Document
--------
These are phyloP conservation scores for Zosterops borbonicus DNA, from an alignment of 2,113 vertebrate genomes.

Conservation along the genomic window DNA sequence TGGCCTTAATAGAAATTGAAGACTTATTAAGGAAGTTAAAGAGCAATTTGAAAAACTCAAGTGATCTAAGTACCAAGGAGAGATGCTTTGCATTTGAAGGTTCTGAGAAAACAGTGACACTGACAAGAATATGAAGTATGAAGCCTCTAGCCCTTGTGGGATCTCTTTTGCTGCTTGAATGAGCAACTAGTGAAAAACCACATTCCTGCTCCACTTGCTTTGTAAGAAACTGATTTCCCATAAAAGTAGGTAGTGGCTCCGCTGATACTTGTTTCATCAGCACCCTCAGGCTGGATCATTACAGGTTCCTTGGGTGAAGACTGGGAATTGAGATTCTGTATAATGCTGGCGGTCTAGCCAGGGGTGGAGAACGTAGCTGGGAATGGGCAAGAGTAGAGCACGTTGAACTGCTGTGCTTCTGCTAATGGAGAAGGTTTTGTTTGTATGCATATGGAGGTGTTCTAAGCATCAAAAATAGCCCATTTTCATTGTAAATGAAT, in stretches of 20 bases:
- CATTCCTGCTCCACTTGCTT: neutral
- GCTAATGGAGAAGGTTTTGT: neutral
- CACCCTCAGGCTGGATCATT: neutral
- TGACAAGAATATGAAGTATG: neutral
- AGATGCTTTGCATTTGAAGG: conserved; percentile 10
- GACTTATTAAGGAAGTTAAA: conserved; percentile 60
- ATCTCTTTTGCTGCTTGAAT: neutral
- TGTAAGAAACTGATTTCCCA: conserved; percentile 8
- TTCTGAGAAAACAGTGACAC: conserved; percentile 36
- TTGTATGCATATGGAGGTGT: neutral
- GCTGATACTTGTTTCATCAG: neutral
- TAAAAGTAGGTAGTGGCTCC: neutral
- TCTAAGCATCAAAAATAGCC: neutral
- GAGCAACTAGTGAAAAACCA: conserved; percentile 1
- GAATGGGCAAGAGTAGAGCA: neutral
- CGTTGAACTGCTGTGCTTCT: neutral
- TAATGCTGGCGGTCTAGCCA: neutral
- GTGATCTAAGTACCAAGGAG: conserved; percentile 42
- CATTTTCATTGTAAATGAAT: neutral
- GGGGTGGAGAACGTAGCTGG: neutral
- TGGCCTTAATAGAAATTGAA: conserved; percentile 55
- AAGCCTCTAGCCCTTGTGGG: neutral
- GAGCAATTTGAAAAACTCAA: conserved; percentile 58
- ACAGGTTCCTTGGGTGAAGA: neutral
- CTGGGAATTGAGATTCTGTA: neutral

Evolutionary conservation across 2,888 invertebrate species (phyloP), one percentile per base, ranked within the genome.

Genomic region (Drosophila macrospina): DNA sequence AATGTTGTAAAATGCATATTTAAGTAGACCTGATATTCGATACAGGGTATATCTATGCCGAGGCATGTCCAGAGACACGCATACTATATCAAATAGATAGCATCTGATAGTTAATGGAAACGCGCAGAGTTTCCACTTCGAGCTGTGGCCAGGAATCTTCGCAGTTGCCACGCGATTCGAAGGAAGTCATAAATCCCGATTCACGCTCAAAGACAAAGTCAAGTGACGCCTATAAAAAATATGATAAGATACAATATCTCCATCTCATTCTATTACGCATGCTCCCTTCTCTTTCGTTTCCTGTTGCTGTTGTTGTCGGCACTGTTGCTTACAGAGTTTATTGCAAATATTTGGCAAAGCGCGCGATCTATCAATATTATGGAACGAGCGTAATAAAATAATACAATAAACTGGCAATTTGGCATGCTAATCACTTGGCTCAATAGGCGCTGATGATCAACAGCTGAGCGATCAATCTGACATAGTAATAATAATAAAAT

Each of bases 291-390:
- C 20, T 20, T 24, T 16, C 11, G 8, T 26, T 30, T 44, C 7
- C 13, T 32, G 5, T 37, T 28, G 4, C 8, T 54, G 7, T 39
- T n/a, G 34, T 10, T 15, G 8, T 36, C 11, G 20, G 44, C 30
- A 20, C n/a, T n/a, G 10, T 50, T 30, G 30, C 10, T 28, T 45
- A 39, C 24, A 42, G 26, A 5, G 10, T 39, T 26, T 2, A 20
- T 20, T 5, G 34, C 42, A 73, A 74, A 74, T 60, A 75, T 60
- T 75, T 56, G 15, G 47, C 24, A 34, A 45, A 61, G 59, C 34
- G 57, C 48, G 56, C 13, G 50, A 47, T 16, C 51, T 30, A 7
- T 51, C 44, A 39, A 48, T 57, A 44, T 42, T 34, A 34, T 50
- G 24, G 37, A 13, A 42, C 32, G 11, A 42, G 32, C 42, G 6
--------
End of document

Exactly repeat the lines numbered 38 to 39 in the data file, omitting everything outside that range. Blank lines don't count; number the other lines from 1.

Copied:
- G 57, C 48, G 56, C 13, G 50, A 47, T 16, C 51, T 30, A 7
- T 51, C 44, A 39, A 48, T 57, A 44, T 42, T 34, A 34, T 50